Front Cover
 Front Matter
 Title Page
 Table of Contents
 List of Illustrations
 Map of the central part of...
 Mary's childhood
 Her education in France
 The great wedding
 Return to Scotland
 Mary and Lord Darnley
 The fall of Bothwell
 Loch Leven Castle
 The long captivity
 Back Cover

Group Title: Abbott's histories
Title: History of Mary, queen of Scots
Full Citation
Permanent Link: http://ufdc.ufl.edu/UF00003107/00001
 Material Information
Title: History of Mary, queen of Scots
Series Title: Abbott's histories
Alternate Title: Mary Queen of Scots
Physical Description: 286 p., <3> leaves of plates : ill. (some col.), ports., map. ; 18 cm.
Language: English
Creator: Abbott, Jacob, 1803-1879
Roberts, William, b. ca. 1829 ( Engraver )
Gordon, John Watson-, 1788-1864 ( Illustrator )
Harper & Brothers ( Publisher )
Publisher: Harper & Brothers
Place of Publication: New York
Publication Date: 1861
Copyright Date: 1848
Subject: Queens -- Biography -- Juvenile literature   ( lcsh )
Queens -- Juvenile literature -- Scotland   ( lcsh )
Queens -- Juvenile literature -- France   ( lcsh )
History -- Juvenile literature -- France -- Francis II, 1559-1560   ( lcsh )
History -- Juvenile literature -- Scotland -- Mary Stuart, 1542-1567   ( lcsh )
Biographies -- 1860   ( rbgenr )
Blind stamped cloth (Binding) -- 1860   ( local )
Bldn -- 1860
Genre: individual biography   ( marcgt )
non-fiction   ( marcgt )
Biography   ( lcsh )
Juvenile literature   ( lcsh )
Biographies   ( rbgenr )
Blind stamped cloth (Binding)   ( local )
Spatial Coverage: United States -- New York -- New York
Statement of Responsibility: by Jacob Abbott.
General Note: Illustrations engraved and signed by W. Roberts.
General Note: Portrait engraved from original painting by John Watson Gordon.
General Note: Added chromolithographed title page.
 Record Information
Bibliographic ID: UF00003107
Volume ID: VID00001
Source Institution: University of Florida
Holding Location: University of Florida
Rights Management: All rights reserved by the source institution and holding location.
Resource Identifier: ltqf - AAA4031
notis - AEQ7658
oclc - 01720951
alephbibnum - 000945789
lccn - 03013427

Table of Contents
    Front Cover
        Front Cover 1
        Front Cover 2
    Front Matter
        Front Matter
        Page i
        Page ii
    Title Page
        Page iii
        Page iv
        Page v
        Page vi
        Page vii
        Page viii
    Table of Contents
        Page ix
    List of Illustrations
        Page x
        Page xi
    Map of the central part of Scotland
        Page xii
        Page xii-a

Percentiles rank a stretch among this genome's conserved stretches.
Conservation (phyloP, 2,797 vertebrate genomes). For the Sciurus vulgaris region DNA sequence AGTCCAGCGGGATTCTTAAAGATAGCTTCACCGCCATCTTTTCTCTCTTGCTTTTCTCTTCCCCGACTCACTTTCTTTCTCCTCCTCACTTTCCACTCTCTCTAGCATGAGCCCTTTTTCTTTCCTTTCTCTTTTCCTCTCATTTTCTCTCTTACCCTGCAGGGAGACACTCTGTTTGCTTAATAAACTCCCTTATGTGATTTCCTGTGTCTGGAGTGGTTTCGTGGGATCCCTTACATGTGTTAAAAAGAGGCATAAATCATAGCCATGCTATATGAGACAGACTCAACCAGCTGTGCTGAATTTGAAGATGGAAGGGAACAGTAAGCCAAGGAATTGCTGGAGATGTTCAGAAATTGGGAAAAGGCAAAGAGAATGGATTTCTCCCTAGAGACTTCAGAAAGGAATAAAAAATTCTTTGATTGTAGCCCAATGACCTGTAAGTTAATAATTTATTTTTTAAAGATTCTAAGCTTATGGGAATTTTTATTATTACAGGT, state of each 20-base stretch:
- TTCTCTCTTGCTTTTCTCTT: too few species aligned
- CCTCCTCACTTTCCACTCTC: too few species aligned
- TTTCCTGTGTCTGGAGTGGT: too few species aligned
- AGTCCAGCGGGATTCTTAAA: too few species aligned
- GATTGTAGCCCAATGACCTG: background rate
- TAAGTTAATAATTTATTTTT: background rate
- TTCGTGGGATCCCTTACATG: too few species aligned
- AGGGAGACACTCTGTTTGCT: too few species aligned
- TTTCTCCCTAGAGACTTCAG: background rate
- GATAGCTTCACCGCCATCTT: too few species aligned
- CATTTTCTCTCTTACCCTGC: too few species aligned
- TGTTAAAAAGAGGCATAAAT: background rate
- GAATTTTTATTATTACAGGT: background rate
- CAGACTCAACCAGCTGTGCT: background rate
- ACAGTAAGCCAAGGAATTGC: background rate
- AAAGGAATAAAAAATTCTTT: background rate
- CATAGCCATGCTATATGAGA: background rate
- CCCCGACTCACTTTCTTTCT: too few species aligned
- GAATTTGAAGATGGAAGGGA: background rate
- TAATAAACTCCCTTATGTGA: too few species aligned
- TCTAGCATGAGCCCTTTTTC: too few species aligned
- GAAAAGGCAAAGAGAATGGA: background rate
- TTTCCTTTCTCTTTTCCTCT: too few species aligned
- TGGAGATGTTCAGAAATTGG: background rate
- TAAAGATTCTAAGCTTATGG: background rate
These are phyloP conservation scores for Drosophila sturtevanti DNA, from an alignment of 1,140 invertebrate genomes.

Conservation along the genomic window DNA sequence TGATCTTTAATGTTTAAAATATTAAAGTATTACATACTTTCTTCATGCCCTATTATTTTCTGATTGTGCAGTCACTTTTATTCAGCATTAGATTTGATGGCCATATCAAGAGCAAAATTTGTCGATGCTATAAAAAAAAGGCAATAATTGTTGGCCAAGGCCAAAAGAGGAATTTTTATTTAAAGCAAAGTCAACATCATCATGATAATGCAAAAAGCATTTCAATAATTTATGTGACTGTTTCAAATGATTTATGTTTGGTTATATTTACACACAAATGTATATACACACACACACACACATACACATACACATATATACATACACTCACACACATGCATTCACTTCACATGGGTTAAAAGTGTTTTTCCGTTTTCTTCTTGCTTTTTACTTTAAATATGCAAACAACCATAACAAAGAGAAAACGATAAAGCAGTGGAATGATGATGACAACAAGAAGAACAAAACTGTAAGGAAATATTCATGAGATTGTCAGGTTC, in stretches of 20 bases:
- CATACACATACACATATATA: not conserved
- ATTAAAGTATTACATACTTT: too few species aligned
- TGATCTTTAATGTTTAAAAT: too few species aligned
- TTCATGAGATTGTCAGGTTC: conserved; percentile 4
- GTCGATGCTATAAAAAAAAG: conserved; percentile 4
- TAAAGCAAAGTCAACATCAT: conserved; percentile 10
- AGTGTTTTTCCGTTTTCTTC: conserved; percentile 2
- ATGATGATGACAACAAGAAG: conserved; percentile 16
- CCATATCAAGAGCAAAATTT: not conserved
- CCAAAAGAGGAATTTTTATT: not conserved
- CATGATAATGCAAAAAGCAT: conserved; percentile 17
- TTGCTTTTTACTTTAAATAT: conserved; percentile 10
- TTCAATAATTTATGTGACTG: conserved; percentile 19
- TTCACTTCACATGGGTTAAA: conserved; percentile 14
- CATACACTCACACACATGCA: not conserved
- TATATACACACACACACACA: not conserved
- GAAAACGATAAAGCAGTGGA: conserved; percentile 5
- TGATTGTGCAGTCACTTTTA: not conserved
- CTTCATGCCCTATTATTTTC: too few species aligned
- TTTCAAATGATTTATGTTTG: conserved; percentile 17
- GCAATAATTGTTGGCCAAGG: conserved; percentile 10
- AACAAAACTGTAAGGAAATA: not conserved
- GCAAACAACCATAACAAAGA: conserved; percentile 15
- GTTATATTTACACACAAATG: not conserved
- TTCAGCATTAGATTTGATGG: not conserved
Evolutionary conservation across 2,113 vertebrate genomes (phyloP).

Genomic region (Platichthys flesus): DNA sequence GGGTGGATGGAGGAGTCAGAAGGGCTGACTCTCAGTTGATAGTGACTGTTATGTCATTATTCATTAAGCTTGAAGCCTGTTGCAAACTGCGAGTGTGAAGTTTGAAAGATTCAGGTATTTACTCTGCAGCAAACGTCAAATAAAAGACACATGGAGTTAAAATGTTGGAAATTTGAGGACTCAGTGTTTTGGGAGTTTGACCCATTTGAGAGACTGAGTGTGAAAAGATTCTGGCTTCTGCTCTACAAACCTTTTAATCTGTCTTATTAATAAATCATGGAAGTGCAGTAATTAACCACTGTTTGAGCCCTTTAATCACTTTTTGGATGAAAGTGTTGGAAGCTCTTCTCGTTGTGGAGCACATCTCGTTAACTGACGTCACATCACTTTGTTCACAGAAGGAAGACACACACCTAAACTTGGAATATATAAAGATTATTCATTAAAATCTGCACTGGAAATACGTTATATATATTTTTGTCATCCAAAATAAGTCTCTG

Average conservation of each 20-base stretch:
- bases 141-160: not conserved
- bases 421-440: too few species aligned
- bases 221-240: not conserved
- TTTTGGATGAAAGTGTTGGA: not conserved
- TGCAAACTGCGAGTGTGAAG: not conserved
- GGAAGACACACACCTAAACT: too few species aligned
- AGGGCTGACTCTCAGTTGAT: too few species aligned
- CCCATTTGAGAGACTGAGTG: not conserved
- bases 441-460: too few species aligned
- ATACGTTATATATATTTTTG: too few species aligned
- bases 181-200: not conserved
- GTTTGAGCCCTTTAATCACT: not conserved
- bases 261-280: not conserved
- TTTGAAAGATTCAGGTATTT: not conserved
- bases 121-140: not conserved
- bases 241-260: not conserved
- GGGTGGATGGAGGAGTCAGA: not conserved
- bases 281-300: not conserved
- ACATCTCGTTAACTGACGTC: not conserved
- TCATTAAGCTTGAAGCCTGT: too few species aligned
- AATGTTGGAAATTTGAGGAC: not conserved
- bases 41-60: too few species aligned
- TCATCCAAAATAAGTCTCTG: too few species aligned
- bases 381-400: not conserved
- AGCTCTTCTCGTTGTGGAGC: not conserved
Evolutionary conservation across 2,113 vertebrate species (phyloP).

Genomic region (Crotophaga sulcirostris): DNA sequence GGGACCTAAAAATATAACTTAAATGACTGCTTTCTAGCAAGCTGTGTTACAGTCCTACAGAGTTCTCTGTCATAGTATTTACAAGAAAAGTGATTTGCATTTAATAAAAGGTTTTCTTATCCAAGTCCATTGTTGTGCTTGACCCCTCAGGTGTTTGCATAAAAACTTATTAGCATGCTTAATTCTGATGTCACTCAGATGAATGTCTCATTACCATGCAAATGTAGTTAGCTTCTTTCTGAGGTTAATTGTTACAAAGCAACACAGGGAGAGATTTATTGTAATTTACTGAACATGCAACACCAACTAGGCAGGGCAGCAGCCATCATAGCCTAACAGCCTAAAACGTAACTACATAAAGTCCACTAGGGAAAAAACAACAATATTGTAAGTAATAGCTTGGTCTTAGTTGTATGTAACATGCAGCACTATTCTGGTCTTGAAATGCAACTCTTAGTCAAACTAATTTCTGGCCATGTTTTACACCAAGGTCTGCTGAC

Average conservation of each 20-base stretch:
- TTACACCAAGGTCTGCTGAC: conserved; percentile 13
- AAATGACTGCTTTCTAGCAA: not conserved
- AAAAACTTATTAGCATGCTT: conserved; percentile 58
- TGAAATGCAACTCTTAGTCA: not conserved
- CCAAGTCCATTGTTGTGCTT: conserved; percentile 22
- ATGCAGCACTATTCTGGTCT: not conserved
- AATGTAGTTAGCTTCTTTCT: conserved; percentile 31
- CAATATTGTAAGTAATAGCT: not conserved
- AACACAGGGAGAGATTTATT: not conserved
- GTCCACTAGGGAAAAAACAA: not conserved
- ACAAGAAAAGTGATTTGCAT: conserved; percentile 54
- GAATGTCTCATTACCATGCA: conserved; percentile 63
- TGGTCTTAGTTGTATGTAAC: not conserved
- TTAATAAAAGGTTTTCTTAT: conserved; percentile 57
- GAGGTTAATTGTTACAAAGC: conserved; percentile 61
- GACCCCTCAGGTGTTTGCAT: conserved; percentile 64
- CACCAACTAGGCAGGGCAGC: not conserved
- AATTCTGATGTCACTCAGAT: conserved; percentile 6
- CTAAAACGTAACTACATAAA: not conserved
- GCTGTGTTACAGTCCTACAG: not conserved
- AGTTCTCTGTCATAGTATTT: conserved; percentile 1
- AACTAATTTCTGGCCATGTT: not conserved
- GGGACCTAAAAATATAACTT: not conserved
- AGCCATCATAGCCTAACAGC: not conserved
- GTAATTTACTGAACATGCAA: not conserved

Mary's childhood
        Page 13
        Page 14
        Page 15
        Page 16
        Page 17
        Page 18
        Page 19
        Page 20
        Page 21
        Page 22
        Page 23
        Page 24
        Page 25
        Page 26
        Page 27
        Page 28
        Page 29
        Page 30
        Page 31
        Page 32
        Page 33
        Page 34
        Page 35
        Page 36
    Her education in France
        Page 37
        Page 38
        Page 39
        Page 40
        Page 41
        Page 42
        Page 43
        Page 44
        Page 45
        Page 46
        Page 47
        Page 48
        Page 49
        Page 50
        Page 51
        Page 52
        Page 53
        Page 54
        Page 55
    The great wedding
        Page 56
        Page 57
        Page 58
        Page 59
        Page 60
        Page 61
        Page 62
        Page 63
        Page 64
        Page 65
        Page 66
        Page 67
        Page 68
        Page 69
        Page 70
        Page 71
        Page 72
        Page 73
        Page 74
        Page 75
        Page 76
        Page 77
        Page 78
        Page 79
        Page 80
        Page 81
        Page 82
        Page 83
        Page 84
        Page 85
        Page 86
        Page 87
        Page 88
        Page 89
        Page 90
        Page 91
        Page 92
        Page 93
        Page 94
        Page 95
        Page 96
        Page 97
        Page 98
    Return to Scotland
        Page 99
        Page 100
        Page 101
        Page 102
        Page 103
        Page 104
        Page 105
        Page 106
        Page 107
        Page 108
        Page 109
        Page 110
        Page 111
        Page 112
        Page 113
        Page 114
        Page 115
        Page 116
        Page 117
        Page 118
        Page 119
        Page 120
        Page 121
        Page 122
        Page 123
    Mary and Lord Darnley
        Page 124
        Page 125
        Page 126
        Page 127
        Page 128